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Feminism For Chaps

Reviewed by Richard Stamp
Underground Venues
13-14 Jul 7pm to 8pm, 15 Jul 8:30pm to 9:30pm

I approach this particular write-up with some trepidation.  Andrew Watts opens his solo comedy show with a biting deconstruction of a previous review – a review which accused his patter of betraying casual misogyny.  Many male comedians would take that as a badge of pride, but Watts (to his credit) was stung; and this new show is a form of rebuttal, an earnest pro-feminist manifesto, thrown into sharp relief by the recent arrival of Watts’ longed-for first-born child.

You may or may not define Watts as a feminist, but you can’t dispute that he’s a chap.  Wilfully overdressed in a summer-weight jacket, and constantly sweeping back his coiffed-but-unruly hair, he’s the kind of fellow you instantly warm to yet expect to be useless at everything.  In fact, he turns out to be a pretty handy comedian, but assumptions like that one are very much part of the thesis of his show; by the time the hour’s up, he’s compellingly argued that bloke-bashing stereotypes are actually far more damaging to women than men.

Along the way, Watts also relates the old-fashioned gender-based cruelty of a matron on the maternity ward, and makes a provocative case that badly-applied feminism has the same end result as misogyny.  These are all fascinating observations, but it’s desperately hard work to make them entertaining, and I can’t help feeling that Watts has over-thought the humour.  The biggest laughs – from both men and women – came in response to some of the simplest material.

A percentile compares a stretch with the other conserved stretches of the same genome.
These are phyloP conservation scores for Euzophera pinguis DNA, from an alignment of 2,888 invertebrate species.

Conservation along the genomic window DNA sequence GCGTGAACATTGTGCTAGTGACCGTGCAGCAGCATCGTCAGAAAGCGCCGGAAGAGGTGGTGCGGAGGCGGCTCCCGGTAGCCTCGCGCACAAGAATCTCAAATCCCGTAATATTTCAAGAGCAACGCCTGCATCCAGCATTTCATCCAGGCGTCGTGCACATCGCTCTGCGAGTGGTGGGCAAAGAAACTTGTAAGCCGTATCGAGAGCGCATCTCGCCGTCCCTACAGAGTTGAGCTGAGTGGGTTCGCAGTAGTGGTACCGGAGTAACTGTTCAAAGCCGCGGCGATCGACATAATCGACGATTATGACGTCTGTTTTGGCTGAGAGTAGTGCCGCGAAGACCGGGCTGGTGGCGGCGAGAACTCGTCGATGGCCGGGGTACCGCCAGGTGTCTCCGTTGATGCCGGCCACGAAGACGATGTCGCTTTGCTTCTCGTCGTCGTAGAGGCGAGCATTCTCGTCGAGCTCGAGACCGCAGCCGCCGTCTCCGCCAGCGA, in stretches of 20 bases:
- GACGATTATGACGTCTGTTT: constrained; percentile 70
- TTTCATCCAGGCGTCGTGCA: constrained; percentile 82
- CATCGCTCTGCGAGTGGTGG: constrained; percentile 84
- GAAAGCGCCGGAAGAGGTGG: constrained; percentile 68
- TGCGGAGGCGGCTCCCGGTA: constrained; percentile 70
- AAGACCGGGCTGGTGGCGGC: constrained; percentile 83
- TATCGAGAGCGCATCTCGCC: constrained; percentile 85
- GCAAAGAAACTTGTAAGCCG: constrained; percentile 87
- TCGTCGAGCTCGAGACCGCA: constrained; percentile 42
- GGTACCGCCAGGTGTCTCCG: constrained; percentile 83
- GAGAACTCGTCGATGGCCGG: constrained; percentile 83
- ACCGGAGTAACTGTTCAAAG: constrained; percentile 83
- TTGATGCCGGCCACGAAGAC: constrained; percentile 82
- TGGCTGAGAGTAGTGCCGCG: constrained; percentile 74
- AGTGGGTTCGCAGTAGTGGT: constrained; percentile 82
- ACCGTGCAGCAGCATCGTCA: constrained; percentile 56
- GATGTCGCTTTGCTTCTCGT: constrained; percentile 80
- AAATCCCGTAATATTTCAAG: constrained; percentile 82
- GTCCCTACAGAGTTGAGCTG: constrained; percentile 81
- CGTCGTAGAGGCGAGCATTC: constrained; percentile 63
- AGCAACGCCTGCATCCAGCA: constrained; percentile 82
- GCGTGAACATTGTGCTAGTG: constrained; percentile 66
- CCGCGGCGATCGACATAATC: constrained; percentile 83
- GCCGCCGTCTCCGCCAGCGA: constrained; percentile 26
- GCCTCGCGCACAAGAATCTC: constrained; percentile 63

And conversely, while Watts name-checks a lot of feminist thinkers, he doesn’t devote an awful lot of attention to the specifics of what they believe.  His practical advice on “feminism for chaps” is essentially to do some cooking and share the childcare – important points, yes, but also rather obvious ones.  Overall, this is a show which sets out to be both educational and funny and, in the end, doesn’t quite commit to either.

When he’s going all-out for humour, though, Watts is very enjoyable indeed.  The first few minutes of this show are among the most outright hilarious I’ve seen in Buxton, and there are comic highlights sprinkled throughout the rest of the hour, including a classic dilemma of political-correctness and a lengthy scene set at a sex party.  At the end of the day, a terribly nice man talking about an orgy simply can’t fail to be funny.

And Watts is a terribly nice man, who pushes all the “aah” buttons with his self-deprecating and self-questioning tales of his own family life.  But there, I think, is the rub; he’s inoffensive to a fault, shying away from the challenging sharpness this type of material demands.  It’s an enjoyable hour – but to make it the show it could be, perhaps Watts needs to make himself a little bit less of a chap.

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About the Buxton Fringe

The Buxton Fringe 2014 runs from 9 to 27 July in the town of Buxton, Derbyshire. 

It's easy to find your way around this friendly Festival, with most venues within a stone's throw of the town centre.  For more information on the Peak District's own Fringe, check out the official website.

Buxton Fringe online >>